Exigent circumstances exception to warrant requirement for feared medical emergency and plain view exception exist until officers determine animal is dead in animal cruelty case. State v. Archer, --- So.3d ---- 2018 WL 6579053 (Fla. Dist. Ct. App. Dec. 14, 2018). In 2017, police responded to defendant's residence after receiving a call about possible animal abuse. Upon arrival, Officer Bines heard dog commands and the sounds of "striking flesh." Bines told Archer that he was there to investigate a complaint of possible animal abuse to which Archer acknowledged that his dog bit him after he disciplined the dog for making a mess, so he "hit him a couple times." Ultimately, Bines followed Archer to the backyard where Archer pointed to a dog in the corner that had its tongue out and was bloodied. Shortly thereafter, Bines determined the dog was dead. After being charged with animal cruelty, Archer moved to suppress the evidence obtained from the warrantless entry of his home. The appellate court found the officer "had reasonable grounds to believe that there was an urgent and immediate need to check on the safety and well-being of the dog and to connect the feared emergency to the house that they entered." Once entry is allowed based on exigent circumstances, items found in plain view may be lawfully seized. The officer saw the dog in the corner before he knew the dog was dead, so the exigency still existed. Re-entry into Archer's house to take photos after Archer was in the police car was a continuation of photographing evidence that was already found in plain view while the exigency existed (e.g., before the officers knew the dog was dead). The motion to suppress was affirmed in part and reversed in part.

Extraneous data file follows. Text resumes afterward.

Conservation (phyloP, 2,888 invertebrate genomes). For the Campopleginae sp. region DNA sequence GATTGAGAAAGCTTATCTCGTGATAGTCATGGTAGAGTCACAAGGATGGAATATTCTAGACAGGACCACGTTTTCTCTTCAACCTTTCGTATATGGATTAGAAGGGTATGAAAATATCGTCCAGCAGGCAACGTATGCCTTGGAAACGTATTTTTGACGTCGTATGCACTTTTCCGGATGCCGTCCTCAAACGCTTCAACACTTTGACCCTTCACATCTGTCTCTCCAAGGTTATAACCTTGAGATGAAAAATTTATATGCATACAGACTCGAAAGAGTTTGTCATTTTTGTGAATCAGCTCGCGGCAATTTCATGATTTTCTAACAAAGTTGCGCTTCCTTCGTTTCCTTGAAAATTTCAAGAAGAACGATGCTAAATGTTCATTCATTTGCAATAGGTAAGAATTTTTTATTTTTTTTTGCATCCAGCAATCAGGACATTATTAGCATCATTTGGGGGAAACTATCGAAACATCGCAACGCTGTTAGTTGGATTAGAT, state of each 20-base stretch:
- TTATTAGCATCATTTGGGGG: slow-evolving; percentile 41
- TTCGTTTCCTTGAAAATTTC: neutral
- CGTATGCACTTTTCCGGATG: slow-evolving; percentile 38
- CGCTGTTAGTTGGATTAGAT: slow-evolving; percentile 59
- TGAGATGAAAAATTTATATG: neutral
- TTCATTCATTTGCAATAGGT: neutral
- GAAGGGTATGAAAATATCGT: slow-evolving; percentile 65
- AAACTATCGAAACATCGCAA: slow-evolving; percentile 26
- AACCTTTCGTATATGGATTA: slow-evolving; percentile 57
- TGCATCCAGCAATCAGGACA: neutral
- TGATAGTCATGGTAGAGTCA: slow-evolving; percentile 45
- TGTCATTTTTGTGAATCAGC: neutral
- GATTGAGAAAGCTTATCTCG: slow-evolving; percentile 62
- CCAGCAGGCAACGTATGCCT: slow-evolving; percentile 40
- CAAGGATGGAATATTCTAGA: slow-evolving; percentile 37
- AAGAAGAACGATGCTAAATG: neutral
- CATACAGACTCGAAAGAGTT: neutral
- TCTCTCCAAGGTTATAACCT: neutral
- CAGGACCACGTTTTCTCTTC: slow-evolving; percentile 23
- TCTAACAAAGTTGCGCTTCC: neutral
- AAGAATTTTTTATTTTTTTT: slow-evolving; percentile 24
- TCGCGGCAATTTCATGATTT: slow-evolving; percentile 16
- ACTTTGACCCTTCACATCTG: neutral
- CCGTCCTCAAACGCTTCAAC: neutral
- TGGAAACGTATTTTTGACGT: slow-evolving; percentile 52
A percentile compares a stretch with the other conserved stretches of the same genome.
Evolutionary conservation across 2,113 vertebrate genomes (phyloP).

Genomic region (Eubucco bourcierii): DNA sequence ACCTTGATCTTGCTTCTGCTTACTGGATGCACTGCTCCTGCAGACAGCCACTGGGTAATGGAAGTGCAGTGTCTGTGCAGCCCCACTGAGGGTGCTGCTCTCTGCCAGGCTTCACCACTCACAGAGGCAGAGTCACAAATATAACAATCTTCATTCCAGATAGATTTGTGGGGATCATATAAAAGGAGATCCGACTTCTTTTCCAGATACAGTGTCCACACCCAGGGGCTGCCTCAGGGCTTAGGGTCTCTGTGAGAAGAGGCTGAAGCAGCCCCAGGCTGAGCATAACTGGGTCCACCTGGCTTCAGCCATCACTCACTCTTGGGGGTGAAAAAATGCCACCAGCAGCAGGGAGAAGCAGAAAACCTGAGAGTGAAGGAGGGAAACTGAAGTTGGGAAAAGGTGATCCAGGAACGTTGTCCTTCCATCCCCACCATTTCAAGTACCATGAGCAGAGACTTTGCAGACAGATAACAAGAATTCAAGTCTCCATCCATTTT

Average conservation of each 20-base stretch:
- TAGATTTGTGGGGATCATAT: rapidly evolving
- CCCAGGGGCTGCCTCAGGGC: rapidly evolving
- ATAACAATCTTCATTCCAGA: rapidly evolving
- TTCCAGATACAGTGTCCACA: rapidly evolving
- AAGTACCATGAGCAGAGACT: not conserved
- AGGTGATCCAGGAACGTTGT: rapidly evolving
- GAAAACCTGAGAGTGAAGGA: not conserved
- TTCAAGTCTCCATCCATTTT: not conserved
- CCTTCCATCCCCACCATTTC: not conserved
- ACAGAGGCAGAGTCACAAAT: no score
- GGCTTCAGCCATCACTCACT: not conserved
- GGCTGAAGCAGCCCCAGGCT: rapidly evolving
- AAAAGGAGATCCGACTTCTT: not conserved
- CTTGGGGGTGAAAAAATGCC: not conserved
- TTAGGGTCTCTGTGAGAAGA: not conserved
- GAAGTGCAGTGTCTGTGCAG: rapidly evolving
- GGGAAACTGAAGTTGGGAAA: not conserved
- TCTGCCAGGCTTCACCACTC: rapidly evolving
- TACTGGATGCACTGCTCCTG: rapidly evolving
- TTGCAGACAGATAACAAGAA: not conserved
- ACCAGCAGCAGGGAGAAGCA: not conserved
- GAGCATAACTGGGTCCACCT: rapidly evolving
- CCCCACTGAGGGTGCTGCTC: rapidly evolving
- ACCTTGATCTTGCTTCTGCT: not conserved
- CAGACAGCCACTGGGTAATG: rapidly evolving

Declaratory relief not appropriate where letters from county about possible consequences of keeping dangerous dog only created speculative fear and not bona fide dispute/justiciable controversy. Strickland v. Pinellas Cty., --- So.3d ----, 2018 WL 6518761 (Fla. Dist.Ct. App. Dec. 12, 2018). Strickland appealed an order dismissing with prejudice his complaint for declaratory relief against Pinellas County. The request stems from letters he received from Animal Services of Pinellas County about his dog. Strickland and a neighbor were involved in a dispute after their dogs attacked each other. The County sent two letters to Strickland, the first informing him that his dog had exhibited dangerous propensities, and the second, from an assistant county attorney, informing him of the possible criminal ramifications for keeping a dangerous dog or being an "Irresponsible Pet Owner" under the county code. As a result of these letters, Strickland filed a complaint in circuit court saying that he was not afforded any opportunity to dispute those claims and that he is entitled to have the threat of criminal prosecution removed. The County moved to dismiss Strickland's complaint arguing that he failed to allege a justiciable controversy and a bona fide dispute between the County and him. The trial court agreed and granted the County's motion, finding the letters were not accusatory and the case presented no justiciable issue. On appeal here, this court upheld the lower court's order because a speculative fear by Strickland that he may be subject to future consequences does not warrant declaratory relief and does not show imminent danger of prosecution. Affirmed.

Case Archives

Articles

Never Enough: Animal Hoarding Law, Courtney G. Lee, 47 U. Balt. L. Rev. 23 (2017).

Animal Consortium,  David S. Favre and Thomas Dickinson, 84 Tenn. L. Rev. 893 (2017).

The Animal Welfare Act at Fifty: Problems and Possibilities in Animal Testing Regulation, Courtney G. Lee, 95 Neb. L. Rev. 194-247 (2016).

From Inside the Cage to Outside the Box: Natural Resources as a Platform for Nonhuman Animal Personhood in the U.S. and Australia, Randall S. Abate & Jonathan Crowe, 5 Global J. Animal L. 54 (2017).

Zuchtvieh-Export Gmbh v. Stadt Kempten: The Tension Between Uniform, Cross-Border Regulation and Territorial Sovereignty, David Mahoney, 40 B.C. Int'l & Comp. L. Rev. 363 (2017).